Jewish Heritage in Spain and Portugal

Valencia (E)

ValenciaValencia has figured prominently throughout Spanish history. Founded in the 2nd century B.C.E. by the Romans, the city was conquered by the Muslims (8th century C.E.) and finally reconquered by the Christians in the 13th century.  Throughout the centuries, its importance as a center of commerce and trade with other Mediterranean ports grew, and during the Spanish Civil War (1936-39), with Madrid under siege, the capital of the country was moved there. 

The third largest city in Spain, Valencia is home to over 50 museums and art galleries, as well as the monumental City of Arts and Sciences, which includes an interactive science museum, opera house and the largest aquarium in Europe.

La Valencia Judía


The city of Valencia had the largest and most important community of the medieval kingdom of Valencia. Jews then engaged in crafts such as tanning and shoemaking and often bore the name of their craft. They also engaged in the marketing of agricultural products, a major occupation in Valencia, and maintained commercial ties with other Jewish merchants in Spain.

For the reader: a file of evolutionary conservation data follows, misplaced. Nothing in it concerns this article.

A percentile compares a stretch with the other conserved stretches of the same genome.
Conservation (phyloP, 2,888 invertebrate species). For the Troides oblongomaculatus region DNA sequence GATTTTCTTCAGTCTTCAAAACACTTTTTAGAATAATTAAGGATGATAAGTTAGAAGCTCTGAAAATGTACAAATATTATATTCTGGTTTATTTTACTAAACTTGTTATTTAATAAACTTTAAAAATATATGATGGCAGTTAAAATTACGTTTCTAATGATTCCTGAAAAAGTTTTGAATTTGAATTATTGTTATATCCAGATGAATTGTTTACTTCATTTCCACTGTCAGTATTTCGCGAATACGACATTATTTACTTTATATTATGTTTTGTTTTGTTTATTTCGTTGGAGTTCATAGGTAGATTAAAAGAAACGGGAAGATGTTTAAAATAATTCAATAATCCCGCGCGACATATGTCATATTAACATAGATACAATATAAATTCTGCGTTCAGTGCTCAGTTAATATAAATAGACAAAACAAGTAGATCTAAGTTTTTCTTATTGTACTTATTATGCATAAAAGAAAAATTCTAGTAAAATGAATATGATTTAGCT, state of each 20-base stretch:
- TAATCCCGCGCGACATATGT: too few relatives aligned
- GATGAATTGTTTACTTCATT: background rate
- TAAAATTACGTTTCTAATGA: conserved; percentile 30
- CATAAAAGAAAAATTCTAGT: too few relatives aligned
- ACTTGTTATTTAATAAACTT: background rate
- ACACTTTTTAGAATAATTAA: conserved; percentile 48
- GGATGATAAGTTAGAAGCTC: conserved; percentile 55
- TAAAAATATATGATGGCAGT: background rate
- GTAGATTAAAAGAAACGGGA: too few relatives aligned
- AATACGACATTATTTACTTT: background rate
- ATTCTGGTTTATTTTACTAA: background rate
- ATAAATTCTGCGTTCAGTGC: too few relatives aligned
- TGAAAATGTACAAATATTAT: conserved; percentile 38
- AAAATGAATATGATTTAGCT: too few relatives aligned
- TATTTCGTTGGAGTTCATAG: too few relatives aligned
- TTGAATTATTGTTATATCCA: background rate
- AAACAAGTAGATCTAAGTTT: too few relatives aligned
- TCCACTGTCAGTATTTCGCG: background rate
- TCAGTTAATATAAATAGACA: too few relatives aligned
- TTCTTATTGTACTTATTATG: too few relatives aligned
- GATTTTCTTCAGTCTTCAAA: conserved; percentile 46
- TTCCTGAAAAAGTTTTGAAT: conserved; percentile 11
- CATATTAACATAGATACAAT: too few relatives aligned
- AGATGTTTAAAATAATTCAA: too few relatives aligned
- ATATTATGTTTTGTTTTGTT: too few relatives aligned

Toward the close of the 13th century, as a result of the activities of Jewish merchants, Valencia became an important center of maritime trade. They purchased raw materials, wool, wool products, and grain, and exported them through Valencia to other ports of the Mediterranean.

Valencia was the port of embarkation for Jews who left for the Orient after the expulsion from Spain in 1492.

The Jewish quarter of Valencia was one of the largest in the Iberian Peninsula, but nothing of it has survived, although documents have shown us where it was located.


Jewish Valencia